On my recent cross country flight, something funky happened. Not funky with the airplane, but with the head steward. I didn't really notice it fully until we were close to landing, when he came onto the loudspeaker, interrupted the dramatic ending of "My Life in Ruins," which was no great loss as this movie clearly was a Greek tragedy anyway, and announced to the cabin: "Hey guys, just a heads up that we'll be landing in an hour." There was a vague chuckle amongst the passengers, and then we moved onto the movie we wished was "My Big Fat Greek Wedding."
I was laughing too, and wasn't quite sure why. Perhaps it was the casualness of the way he addressed us. And then I realized he had done that throughout the flight, at one point addressing us passengers as "Y-o-w," and then at another point saying, what sounded like, "Hey guys and gals."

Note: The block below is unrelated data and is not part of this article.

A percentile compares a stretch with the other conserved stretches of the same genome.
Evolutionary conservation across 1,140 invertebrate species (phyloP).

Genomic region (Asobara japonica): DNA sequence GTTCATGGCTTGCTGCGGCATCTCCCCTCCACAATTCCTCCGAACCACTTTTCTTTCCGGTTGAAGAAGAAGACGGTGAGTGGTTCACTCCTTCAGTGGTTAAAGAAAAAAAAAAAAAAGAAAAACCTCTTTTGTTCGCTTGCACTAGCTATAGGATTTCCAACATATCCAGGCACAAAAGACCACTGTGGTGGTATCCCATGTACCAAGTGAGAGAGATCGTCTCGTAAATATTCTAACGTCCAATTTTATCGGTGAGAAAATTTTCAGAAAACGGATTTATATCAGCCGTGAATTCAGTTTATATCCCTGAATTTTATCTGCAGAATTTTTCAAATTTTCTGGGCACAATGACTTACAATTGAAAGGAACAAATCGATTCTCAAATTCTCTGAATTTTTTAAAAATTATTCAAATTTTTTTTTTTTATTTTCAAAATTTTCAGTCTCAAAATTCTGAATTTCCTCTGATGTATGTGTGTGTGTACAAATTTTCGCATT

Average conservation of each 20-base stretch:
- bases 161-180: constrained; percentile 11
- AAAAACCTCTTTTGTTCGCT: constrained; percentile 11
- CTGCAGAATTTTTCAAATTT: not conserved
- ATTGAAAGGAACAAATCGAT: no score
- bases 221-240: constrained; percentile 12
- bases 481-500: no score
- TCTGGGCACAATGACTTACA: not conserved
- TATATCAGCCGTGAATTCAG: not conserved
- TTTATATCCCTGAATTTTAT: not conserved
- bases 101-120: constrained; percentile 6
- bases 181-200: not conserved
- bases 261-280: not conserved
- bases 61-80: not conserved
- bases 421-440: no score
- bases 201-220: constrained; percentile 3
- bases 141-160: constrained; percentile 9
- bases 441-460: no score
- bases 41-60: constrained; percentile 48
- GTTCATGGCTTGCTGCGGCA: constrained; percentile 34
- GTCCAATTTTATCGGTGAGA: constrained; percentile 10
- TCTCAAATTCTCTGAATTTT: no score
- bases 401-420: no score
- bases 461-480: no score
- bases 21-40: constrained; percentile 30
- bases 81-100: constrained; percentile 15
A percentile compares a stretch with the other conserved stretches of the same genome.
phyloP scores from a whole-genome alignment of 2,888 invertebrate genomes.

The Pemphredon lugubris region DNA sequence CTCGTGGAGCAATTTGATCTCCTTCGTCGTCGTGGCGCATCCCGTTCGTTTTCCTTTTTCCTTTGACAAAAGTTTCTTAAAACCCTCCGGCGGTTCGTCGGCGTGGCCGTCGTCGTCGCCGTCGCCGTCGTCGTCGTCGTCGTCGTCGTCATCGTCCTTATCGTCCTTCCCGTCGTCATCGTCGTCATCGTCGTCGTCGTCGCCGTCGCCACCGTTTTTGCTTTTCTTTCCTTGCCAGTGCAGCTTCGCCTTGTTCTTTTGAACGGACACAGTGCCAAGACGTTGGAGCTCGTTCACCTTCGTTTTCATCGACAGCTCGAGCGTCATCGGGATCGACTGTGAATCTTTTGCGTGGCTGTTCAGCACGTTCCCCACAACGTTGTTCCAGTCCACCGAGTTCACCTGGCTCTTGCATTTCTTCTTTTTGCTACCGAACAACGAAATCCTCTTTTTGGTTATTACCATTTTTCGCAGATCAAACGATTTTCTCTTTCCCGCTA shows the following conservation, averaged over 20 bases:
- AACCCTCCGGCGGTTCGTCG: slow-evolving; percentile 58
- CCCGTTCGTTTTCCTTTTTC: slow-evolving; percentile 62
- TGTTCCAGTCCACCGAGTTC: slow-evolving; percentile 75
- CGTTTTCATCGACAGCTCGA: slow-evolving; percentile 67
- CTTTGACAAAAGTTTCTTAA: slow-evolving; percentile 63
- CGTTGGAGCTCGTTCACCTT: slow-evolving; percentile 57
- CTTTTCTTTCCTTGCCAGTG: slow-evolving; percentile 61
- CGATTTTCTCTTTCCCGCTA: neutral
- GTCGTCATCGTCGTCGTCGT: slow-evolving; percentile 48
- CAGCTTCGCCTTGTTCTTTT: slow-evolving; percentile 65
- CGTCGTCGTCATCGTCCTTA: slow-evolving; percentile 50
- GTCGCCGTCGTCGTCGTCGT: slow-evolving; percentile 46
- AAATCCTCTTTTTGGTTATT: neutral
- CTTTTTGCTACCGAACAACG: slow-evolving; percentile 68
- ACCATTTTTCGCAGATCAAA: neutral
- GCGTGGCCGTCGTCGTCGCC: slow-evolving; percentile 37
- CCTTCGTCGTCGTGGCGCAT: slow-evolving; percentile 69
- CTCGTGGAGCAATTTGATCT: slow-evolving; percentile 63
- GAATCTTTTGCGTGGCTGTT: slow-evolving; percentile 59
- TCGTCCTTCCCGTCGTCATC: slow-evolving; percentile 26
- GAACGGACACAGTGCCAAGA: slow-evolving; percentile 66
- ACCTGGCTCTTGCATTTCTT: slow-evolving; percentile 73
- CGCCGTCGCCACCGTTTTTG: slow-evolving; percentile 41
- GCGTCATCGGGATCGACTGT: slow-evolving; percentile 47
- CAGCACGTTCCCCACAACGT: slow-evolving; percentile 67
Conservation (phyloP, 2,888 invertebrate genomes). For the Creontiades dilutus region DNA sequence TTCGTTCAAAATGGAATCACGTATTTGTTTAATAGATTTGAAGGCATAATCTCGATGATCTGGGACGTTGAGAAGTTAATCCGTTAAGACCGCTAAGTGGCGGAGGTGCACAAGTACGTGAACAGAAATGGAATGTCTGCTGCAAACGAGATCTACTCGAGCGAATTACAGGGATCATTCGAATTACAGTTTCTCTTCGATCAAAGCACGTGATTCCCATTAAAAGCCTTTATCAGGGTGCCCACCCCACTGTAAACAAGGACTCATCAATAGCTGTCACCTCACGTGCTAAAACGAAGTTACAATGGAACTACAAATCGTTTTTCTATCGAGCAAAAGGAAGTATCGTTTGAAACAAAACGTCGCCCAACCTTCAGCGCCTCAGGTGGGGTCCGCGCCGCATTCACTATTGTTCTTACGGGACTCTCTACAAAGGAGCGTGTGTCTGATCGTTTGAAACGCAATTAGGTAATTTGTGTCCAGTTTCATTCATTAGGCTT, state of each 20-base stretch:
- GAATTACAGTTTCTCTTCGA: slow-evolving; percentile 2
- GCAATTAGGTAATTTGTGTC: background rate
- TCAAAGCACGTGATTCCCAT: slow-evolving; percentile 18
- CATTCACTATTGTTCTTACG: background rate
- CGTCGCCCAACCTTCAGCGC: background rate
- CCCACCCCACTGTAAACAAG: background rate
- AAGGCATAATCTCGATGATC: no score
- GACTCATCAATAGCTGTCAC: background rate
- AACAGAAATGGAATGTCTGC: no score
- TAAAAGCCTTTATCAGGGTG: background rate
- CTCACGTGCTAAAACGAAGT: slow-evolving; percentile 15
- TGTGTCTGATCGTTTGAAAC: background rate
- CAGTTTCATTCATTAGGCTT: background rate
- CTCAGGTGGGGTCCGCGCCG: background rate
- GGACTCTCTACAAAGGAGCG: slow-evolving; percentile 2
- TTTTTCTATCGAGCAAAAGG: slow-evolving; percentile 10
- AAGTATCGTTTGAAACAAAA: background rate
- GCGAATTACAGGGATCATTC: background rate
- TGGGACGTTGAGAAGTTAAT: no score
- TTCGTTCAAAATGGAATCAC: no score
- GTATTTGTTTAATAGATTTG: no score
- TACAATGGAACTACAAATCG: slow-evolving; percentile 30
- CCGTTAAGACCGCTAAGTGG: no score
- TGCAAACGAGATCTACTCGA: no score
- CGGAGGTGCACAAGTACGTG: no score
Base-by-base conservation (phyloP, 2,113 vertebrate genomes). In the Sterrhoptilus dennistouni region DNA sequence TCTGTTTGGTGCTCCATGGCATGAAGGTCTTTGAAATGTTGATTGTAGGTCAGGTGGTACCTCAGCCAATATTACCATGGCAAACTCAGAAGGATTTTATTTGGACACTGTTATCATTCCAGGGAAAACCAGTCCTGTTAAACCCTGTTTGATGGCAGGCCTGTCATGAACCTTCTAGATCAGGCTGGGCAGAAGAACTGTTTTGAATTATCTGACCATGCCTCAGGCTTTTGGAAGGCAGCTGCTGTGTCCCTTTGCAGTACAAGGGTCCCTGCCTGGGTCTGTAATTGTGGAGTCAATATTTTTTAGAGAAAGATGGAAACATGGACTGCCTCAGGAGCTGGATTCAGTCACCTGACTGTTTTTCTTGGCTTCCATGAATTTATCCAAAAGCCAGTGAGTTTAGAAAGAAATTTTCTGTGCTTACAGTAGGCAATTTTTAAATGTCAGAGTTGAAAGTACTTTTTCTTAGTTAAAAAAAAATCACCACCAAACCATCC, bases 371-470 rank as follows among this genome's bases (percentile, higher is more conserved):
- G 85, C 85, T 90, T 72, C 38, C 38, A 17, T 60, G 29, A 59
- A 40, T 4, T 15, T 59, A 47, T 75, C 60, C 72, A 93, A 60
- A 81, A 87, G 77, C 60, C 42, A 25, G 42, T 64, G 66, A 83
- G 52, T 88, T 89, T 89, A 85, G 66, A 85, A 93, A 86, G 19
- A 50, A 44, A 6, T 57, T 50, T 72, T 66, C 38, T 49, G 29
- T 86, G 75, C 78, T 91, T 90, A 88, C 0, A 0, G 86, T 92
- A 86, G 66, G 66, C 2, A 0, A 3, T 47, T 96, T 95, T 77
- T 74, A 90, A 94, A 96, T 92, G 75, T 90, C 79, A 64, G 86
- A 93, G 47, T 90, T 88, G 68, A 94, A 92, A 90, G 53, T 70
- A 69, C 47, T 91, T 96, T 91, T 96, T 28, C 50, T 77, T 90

So I got to thinking I had never been addressed that way on a plane before, and have to say I didn't like it. While a little mid-air humor can be nice, in this instance I made a correlation between the relaxed nature of the communication with other things that perhaps shouldn't have been relaxed, such as safety code, procedures, precautions -- in short: protocol. It also bothered me that this particular airline had always been formal in its communications, and suddenly there was a change in tone, thereby confusing its brand.
This is an example of the power of verbal communication, and how the smallest innuendo can be taken a certain way and form an impression. The same is true for written communications. Your style and tone should be consistent, and should match your brand. If you suddenly change in midstream, it creates the impression that you don't know your audience, and it confuses your brand. You can't afford to have multiple personality disorder in your business, or you'll more then likely end up with -- you guessed it - a bag of peanuts.